Swedland told the court Chritton continued to visit the hospital, even after he was told he wouldn't be allowed to see his daughter. Reports show the victim asked a number of times why her father was not visiting her. Chritton told doctors he didn't have the support at home to care for his daughter.

Next to take the stand were four St. Mary's nurses who reiterated much of what Swedlund had to say and elaborated on their interactions with the girl and Chritton. Reports show hospital staff said Chritton initially seemed loving and concerned about his daughter. One nurse reported the victim told staff Chritton would sometimes give her food, despite claims that he starved her.

Others remember conversations with the victim, known as SLC, that questioned her safety in his care.

"I remember [SLC] saying that she guesses her step mother wasn't that bad, because sometimes she would make her dad and brother stop beating her and strangling her after a bit," says Sheri Roe, with St. Mary's.

The prosecution also called a St. Mary's social worker to the stand. Erin Hause said Child Protective Services made the decision that Chritton should not be allowed to see his daughter while she was hospitalized.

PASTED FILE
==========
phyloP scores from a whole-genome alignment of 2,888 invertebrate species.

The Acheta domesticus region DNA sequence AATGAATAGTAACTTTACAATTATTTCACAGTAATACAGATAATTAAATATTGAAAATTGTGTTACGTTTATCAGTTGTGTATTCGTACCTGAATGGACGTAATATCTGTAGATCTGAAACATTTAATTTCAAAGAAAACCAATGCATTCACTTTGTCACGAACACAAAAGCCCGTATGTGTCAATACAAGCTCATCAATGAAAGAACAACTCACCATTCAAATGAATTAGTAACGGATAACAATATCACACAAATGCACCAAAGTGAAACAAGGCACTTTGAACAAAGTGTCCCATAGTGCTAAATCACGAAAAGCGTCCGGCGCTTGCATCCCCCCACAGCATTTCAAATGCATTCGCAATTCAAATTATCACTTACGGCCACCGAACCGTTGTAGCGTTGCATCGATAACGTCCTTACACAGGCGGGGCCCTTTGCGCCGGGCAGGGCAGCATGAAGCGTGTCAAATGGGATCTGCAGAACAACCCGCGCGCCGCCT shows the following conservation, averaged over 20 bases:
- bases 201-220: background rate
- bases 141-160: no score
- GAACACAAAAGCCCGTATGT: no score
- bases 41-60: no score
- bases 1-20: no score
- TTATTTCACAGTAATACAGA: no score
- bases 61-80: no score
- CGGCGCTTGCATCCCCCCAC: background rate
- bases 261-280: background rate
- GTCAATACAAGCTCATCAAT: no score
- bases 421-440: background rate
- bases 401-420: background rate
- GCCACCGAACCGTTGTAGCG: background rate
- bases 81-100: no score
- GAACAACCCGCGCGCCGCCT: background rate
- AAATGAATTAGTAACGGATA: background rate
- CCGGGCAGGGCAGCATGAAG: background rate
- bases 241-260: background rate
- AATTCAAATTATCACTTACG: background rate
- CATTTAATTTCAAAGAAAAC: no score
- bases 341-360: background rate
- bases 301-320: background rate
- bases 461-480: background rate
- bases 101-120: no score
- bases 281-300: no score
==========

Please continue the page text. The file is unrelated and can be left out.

"[Chritton] was agreeable to not having contact per the request, but his initial reaction was to say something along the lines of 'I knew something like this would happen'," says Hause.

After the St. Mary's staff, the prosecution called upon four people who worked at Glendale Elementary School during the 2006-2007 school year. The victim attended 3rd grade at Glendale before she was home schooled by her step mother. Teachers there said the girl was an average student, and at the time was a healthy weight and ate adequate amounts of food.

They said the girl would often cry at the end of the day when it was time to go home and sometimes refused to get on or off the bus.